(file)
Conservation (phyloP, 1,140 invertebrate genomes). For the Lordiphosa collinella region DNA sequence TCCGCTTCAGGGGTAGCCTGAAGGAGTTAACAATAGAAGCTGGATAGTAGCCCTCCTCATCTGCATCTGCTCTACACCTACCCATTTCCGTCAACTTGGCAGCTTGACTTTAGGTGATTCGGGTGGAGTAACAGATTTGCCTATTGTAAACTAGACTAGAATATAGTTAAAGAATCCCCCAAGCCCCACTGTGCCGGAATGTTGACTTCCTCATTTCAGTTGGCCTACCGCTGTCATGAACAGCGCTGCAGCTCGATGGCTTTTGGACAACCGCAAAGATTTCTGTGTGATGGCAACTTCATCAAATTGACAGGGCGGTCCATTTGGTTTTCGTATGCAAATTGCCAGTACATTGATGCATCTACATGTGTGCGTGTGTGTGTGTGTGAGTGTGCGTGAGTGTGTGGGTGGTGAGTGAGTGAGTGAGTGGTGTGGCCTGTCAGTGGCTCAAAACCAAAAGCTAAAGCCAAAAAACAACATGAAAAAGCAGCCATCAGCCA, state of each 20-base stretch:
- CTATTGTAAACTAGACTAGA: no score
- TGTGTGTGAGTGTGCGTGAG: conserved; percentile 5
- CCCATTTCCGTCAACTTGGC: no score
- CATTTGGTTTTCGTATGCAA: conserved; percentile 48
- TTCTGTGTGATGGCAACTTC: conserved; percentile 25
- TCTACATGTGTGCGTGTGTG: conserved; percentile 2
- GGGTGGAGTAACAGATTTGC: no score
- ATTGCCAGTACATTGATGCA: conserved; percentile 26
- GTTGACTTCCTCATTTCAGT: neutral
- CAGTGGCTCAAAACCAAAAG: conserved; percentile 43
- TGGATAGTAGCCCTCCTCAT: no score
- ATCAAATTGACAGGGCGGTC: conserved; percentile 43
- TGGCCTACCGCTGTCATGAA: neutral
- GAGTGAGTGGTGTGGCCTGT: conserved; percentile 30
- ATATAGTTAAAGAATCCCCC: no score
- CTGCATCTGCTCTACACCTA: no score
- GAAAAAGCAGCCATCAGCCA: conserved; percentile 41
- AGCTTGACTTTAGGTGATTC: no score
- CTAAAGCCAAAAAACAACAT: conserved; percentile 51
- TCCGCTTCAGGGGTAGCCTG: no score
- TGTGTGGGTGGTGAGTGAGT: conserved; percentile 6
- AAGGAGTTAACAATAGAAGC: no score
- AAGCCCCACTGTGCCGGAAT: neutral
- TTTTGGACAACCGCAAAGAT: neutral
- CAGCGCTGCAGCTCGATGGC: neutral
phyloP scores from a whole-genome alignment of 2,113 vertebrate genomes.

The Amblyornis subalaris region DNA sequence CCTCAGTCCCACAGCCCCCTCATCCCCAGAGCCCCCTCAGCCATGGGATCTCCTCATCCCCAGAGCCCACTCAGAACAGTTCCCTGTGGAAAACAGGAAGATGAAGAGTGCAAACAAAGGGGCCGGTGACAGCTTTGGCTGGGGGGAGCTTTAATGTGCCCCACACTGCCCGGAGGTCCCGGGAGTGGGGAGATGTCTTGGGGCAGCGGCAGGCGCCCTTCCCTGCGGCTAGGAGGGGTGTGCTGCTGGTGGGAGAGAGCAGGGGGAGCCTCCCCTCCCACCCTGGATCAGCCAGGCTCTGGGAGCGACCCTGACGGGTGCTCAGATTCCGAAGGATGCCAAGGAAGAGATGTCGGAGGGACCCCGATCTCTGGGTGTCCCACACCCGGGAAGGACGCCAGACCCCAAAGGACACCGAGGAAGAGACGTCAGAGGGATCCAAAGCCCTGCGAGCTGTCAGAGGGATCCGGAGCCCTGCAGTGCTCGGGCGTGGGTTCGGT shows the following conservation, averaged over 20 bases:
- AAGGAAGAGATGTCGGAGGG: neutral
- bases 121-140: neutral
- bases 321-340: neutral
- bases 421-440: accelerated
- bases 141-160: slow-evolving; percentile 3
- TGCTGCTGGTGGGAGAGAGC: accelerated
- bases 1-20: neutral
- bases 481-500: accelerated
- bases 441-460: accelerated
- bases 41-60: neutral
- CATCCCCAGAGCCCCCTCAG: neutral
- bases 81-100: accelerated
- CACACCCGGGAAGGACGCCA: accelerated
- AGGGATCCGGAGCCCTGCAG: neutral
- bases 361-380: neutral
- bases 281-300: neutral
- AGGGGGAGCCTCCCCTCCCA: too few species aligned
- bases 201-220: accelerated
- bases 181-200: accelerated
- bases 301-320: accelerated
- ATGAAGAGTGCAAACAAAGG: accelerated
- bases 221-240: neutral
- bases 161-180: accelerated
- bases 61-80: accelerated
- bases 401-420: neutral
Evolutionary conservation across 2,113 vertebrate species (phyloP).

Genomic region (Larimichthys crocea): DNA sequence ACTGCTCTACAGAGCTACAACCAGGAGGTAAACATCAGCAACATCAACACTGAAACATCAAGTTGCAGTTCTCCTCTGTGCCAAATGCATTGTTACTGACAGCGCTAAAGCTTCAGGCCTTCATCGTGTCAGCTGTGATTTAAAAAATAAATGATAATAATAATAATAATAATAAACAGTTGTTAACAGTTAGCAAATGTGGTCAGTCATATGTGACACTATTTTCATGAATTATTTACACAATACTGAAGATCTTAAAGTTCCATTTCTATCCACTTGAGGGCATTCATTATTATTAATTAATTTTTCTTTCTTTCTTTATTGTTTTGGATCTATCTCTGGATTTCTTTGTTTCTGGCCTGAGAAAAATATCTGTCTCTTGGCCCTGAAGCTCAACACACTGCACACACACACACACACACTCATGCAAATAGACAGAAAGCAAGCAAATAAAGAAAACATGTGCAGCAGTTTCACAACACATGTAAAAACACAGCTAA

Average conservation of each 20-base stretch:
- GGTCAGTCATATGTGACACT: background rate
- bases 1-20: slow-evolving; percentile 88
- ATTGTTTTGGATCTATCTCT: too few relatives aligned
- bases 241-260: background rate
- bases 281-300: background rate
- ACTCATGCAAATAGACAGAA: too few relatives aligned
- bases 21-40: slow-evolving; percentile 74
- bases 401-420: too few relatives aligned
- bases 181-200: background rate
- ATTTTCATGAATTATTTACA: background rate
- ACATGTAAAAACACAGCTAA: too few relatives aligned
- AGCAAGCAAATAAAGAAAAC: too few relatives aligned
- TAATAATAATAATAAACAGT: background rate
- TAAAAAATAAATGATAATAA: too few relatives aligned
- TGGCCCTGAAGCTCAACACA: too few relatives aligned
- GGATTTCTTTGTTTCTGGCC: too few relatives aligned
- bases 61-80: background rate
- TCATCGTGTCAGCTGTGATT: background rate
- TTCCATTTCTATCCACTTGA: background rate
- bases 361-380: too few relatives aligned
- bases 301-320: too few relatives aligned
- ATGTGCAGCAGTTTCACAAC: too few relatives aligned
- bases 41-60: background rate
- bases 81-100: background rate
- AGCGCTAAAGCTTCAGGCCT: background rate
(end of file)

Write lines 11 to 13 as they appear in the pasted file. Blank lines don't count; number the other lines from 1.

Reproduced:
- CAGTGGCTCAAAACCAAAAG: conserved; percentile 43
- TGGATAGTAGCCCTCCTCAT: no score
- ATCAAATTGACAGGGCGGTC: conserved; percentile 43